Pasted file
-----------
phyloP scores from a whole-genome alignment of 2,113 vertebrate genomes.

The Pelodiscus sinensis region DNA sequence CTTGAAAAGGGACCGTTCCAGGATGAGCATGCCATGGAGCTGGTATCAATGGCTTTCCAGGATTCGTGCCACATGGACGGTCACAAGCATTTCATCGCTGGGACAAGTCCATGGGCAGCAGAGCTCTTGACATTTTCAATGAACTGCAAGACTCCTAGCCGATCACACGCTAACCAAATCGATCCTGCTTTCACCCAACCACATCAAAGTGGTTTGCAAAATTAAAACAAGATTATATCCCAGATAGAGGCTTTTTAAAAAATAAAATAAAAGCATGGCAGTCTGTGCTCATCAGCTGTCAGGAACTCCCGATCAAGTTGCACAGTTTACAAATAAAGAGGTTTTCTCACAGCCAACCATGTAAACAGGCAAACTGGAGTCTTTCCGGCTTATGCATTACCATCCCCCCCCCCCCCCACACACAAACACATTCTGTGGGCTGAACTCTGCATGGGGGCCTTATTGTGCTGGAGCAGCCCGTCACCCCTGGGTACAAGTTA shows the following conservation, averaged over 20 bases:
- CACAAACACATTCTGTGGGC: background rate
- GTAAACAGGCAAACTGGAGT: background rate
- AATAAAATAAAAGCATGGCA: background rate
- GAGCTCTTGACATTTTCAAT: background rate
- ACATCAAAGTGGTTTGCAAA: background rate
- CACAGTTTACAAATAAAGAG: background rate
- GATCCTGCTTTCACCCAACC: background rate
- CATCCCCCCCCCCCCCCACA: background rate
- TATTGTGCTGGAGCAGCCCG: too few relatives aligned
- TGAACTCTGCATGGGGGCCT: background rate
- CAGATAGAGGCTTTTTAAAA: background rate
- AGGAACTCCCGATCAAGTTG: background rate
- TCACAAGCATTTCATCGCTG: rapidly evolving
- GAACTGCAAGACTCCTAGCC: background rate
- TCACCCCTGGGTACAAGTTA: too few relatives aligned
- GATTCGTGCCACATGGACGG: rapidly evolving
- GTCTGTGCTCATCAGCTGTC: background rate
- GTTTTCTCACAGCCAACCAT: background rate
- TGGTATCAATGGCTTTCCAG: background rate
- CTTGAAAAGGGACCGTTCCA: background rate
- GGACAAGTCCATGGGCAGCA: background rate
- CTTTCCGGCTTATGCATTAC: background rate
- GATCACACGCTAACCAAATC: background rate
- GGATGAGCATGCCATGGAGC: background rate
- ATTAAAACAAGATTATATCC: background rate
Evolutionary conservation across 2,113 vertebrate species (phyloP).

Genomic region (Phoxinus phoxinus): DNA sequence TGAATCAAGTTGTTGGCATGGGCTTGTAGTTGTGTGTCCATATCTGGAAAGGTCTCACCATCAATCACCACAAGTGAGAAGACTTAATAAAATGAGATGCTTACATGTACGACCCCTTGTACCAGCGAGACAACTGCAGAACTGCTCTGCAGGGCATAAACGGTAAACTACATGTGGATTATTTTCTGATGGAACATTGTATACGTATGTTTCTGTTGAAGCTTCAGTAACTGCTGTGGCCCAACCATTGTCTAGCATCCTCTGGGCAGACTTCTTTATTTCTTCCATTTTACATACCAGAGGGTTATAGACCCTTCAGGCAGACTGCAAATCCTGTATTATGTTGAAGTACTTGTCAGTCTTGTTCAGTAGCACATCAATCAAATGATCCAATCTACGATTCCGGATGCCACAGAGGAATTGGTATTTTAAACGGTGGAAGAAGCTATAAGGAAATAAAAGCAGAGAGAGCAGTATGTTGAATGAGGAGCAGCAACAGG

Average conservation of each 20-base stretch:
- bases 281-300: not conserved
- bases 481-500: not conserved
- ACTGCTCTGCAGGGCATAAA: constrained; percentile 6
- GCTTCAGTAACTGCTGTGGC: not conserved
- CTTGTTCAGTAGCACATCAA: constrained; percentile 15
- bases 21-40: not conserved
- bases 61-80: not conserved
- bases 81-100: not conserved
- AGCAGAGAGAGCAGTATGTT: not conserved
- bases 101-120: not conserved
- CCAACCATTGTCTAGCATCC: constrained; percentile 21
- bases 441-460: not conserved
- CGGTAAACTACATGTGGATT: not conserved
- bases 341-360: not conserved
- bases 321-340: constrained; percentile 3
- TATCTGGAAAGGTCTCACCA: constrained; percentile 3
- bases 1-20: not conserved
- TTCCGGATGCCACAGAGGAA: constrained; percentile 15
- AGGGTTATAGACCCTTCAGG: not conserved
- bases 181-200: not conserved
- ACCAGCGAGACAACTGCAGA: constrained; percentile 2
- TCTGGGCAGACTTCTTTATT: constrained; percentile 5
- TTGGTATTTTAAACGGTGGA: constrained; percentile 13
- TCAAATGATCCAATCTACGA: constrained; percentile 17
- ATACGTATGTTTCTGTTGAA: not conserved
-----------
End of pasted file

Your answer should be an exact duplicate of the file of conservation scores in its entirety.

phyloP scores from a whole-genome alignment of 2,113 vertebrate genomes.

The Pelodiscus sinensis region DNA sequence CTTGAAAAGGGACCGTTCCAGGATGAGCATGCCATGGAGCTGGTATCAATGGCTTTCCAGGATTCGTGCCACATGGACGGTCACAAGCATTTCATCGCTGGGACAAGTCCATGGGCAGCAGAGCTCTTGACATTTTCAATGAACTGCAAGACTCCTAGCCGATCACACGCTAACCAAATCGATCCTGCTTTCACCCAACCACATCAAAGTGGTTTGCAAAATTAAAACAAGATTATATCCCAGATAGAGGCTTTTTAAAAAATAAAATAAAAGCATGGCAGTCTGTGCTCATCAGCTGTCAGGAACTCCCGATCAAGTTGCACAGTTTACAAATAAAGAGGTTTTCTCACAGCCAACCATGTAAACAGGCAAACTGGAGTCTTTCCGGCTTATGCATTACCATCCCCCCCCCCCCCCACACACAAACACATTCTGTGGGCTGAACTCTGCATGGGGGCCTTATTGTGCTGGAGCAGCCCGTCACCCCTGGGTACAAGTTA shows the following conservation, averaged over 20 bases:
- CACAAACACATTCTGTGGGC: background rate
- GTAAACAGGCAAACTGGAGT: background rate
- AATAAAATAAAAGCATGGCA: background rate
- GAGCTCTTGACATTTTCAAT: background rate
- ACATCAAAGTGGTTTGCAAA: background rate
- CACAGTTTACAAATAAAGAG: background rate
- GATCCTGCTTTCACCCAACC: background rate
- CATCCCCCCCCCCCCCCACA: background rate
- TATTGTGCTGGAGCAGCCCG: too few relatives aligned
- TGAACTCTGCATGGGGGCCT: background rate
- CAGATAGAGGCTTTTTAAAA: background rate
- AGGAACTCCCGATCAAGTTG: background rate
- TCACAAGCATTTCATCGCTG: rapidly evolving
- GAACTGCAAGACTCCTAGCC: background rate
- TCACCCCTGGGTACAAGTTA: too few relatives aligned
- GATTCGTGCCACATGGACGG: rapidly evolving
- GTCTGTGCTCATCAGCTGTC: background rate
- GTTTTCTCACAGCCAACCAT: background rate
- TGGTATCAATGGCTTTCCAG: background rate
- CTTGAAAAGGGACCGTTCCA: background rate
- GGACAAGTCCATGGGCAGCA: background rate
- CTTTCCGGCTTATGCATTAC: background rate
- GATCACACGCTAACCAAATC: background rate
- GGATGAGCATGCCATGGAGC: background rate
- ATTAAAACAAGATTATATCC: background rate
Evolutionary conservation across 2,113 vertebrate species (phyloP).

Genomic region (Phoxinus phoxinus): DNA sequence TGAATCAAGTTGTTGGCATGGGCTTGTAGTTGTGTGTCCATATCTGGAAAGGTCTCACCATCAATCACCACAAGTGAGAAGACTTAATAAAATGAGATGCTTACATGTACGACCCCTTGTACCAGCGAGACAACTGCAGAACTGCTCTGCAGGGCATAAACGGTAAACTACATGTGGATTATTTTCTGATGGAACATTGTATACGTATGTTTCTGTTGAAGCTTCAGTAACTGCTGTGGCCCAACCATTGTCTAGCATCCTCTGGGCAGACTTCTTTATTTCTTCCATTTTACATACCAGAGGGTTATAGACCCTTCAGGCAGACTGCAAATCCTGTATTATGTTGAAGTACTTGTCAGTCTTGTTCAGTAGCACATCAATCAAATGATCCAATCTACGATTCCGGATGCCACAGAGGAATTGGTATTTTAAACGGTGGAAGAAGCTATAAGGAAATAAAAGCAGAGAGAGCAGTATGTTGAATGAGGAGCAGCAACAGG

Average conservation of each 20-base stretch:
- bases 281-300: not conserved
- bases 481-500: not conserved
- ACTGCTCTGCAGGGCATAAA: constrained; percentile 6
- GCTTCAGTAACTGCTGTGGC: not conserved
- CTTGTTCAGTAGCACATCAA: constrained; percentile 15
- bases 21-40: not conserved
- bases 61-80: not conserved
- bases 81-100: not conserved
- AGCAGAGAGAGCAGTATGTT: not conserved
- bases 101-120: not conserved
- CCAACCATTGTCTAGCATCC: constrained; percentile 21
- bases 441-460: not conserved
- CGGTAAACTACATGTGGATT: not conserved
- bases 341-360: not conserved
- bases 321-340: constrained; percentile 3
- TATCTGGAAAGGTCTCACCA: constrained; percentile 3
- bases 1-20: not conserved
- TTCCGGATGCCACAGAGGAA: constrained; percentile 15
- AGGGTTATAGACCCTTCAGG: not conserved
- bases 181-200: not conserved
- ACCAGCGAGACAACTGCAGA: constrained; percentile 2
- TCTGGGCAGACTTCTTTATT: constrained; percentile 5
- TTGGTATTTTAAACGGTGGA: constrained; percentile 13
- TCAAATGATCCAATCTACGA: constrained; percentile 17
- ATACGTATGTTTCTGTTGAA: not conserved